While Commissioner Hunt was sympathetic that the employee would take over two years to accrue her current balance, she noted that to take a week off work, the employee would utilise less leave than a full-time employee. In relation to the employee’s planned holidays, Commissioner Hunt held it was merely the employee’s preference to use annual leave for her future holidays but she still had access to long service leave or leave in advance. It was also noted that for some of the holidays, the employee had paid for them before her leave was guaranteed.

In addition, Commissioner Hunt held that the employer’s request to reduce leave liabilities was reasonable given that it had been unable to operate and was unlikely to operate for the foreseeable future.
Commissioner Hunt ordered for the employee not to continue to refuse the employer’s request, with the order continuing until 27 September 2020 – when the JobKeeper amendments are legislated to end.

Lessons for employers

The amendments to the FW Act permit an employer to request that employees use their annual leave balances. This can come with some resistance from employees, particularly those who have a significant amount of leave accrued.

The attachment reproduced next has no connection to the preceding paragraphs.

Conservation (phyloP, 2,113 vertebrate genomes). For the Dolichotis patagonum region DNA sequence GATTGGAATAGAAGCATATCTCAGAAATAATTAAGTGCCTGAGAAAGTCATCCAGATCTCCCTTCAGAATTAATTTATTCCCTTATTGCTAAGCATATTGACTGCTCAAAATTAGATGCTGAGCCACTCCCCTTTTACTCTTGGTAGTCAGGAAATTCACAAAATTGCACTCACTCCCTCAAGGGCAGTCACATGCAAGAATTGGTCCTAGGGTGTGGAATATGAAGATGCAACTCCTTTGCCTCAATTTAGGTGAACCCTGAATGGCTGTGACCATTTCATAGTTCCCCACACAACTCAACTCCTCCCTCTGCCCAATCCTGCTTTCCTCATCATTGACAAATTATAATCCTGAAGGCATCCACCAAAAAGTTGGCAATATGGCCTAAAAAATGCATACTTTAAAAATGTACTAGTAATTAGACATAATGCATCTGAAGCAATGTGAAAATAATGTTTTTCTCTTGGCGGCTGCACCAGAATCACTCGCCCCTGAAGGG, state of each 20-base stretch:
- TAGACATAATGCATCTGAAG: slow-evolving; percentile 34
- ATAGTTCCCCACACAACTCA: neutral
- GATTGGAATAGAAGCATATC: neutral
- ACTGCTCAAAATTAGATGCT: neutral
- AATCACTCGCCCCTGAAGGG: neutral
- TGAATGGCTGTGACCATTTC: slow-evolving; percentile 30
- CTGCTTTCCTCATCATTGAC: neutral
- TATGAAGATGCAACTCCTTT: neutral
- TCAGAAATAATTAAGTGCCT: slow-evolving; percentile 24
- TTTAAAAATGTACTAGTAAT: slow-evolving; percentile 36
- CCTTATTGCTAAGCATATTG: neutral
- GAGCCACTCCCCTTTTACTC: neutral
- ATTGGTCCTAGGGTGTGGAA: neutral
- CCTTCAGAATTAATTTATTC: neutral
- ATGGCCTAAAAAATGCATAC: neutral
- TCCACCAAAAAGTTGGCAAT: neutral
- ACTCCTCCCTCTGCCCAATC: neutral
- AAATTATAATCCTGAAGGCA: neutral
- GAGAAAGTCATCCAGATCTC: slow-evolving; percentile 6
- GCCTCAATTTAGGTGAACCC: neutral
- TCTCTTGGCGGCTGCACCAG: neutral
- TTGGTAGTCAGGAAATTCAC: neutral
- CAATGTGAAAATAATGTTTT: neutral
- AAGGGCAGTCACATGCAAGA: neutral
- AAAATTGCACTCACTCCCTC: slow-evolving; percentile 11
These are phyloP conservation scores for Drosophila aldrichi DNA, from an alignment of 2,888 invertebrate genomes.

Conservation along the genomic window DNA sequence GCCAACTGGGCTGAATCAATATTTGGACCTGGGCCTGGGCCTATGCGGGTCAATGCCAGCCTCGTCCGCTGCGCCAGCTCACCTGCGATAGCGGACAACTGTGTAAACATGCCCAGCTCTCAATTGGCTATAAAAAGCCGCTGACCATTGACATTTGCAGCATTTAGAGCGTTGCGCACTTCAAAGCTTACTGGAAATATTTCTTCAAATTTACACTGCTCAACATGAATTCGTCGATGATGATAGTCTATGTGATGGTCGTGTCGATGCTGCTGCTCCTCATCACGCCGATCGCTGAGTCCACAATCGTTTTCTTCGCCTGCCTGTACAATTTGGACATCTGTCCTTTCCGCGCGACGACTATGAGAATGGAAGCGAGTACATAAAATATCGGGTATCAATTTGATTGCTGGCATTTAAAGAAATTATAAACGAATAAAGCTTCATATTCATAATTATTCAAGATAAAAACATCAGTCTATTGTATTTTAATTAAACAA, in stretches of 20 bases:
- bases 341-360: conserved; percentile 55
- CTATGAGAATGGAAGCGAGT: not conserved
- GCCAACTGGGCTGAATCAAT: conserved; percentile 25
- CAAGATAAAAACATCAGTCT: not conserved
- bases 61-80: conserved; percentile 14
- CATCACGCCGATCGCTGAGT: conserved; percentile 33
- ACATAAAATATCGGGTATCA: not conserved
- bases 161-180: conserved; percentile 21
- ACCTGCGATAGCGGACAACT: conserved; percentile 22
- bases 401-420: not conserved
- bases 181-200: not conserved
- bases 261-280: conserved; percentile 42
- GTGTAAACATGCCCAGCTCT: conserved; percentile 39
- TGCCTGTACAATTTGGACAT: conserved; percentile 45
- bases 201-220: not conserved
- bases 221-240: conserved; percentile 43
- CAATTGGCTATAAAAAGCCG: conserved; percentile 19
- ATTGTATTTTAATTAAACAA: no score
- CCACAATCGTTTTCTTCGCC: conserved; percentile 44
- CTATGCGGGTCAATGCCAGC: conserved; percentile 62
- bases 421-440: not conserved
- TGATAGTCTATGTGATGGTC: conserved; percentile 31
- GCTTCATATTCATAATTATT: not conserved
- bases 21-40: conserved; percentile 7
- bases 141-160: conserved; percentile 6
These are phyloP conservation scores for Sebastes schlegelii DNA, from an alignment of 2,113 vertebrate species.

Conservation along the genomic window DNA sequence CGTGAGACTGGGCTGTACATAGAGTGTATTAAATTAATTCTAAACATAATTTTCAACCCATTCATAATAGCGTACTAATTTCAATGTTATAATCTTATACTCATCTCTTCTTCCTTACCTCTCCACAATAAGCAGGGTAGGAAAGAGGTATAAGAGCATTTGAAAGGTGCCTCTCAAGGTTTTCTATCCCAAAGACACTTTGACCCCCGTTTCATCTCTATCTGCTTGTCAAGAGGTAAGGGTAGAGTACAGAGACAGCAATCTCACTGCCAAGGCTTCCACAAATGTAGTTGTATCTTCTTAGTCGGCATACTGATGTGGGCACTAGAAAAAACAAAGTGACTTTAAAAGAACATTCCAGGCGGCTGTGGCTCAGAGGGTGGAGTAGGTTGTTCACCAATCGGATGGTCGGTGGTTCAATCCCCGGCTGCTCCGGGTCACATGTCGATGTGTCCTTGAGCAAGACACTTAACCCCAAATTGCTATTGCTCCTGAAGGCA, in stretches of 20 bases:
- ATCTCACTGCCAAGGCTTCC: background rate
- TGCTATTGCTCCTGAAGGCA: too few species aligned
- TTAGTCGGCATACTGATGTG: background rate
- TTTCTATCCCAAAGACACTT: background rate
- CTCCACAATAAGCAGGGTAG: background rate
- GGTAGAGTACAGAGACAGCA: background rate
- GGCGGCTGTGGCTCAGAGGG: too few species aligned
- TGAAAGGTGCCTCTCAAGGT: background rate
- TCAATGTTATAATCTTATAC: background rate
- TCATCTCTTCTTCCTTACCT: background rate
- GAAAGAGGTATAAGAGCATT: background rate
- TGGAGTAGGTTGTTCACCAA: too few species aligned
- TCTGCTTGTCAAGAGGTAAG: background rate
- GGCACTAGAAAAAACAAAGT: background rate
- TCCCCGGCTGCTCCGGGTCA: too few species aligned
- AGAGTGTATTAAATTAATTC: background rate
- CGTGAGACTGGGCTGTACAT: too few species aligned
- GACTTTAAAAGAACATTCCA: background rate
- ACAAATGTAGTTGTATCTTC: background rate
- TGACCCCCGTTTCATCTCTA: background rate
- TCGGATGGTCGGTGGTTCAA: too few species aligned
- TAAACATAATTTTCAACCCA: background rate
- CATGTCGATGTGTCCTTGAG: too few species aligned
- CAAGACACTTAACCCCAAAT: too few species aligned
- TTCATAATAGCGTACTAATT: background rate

The FW Act requires that employees not “unreasonably refuse the request” provided that the request complies with the other legislative requirements. As this case demonstrates, all the circumstances should be considered. An employee’s preference not to use their annual leave may not be sufficient to refuse a request to take their paid annual leave.

Information provided in this blog is not legal advice and should not be relied upon as such. Workplace Law does not accept liability for any loss or damage arising from reliance on the content of this blog, or from links on this website to any external website. Where applicable, liability is limited by a scheme approved under Professional Standards Legislation.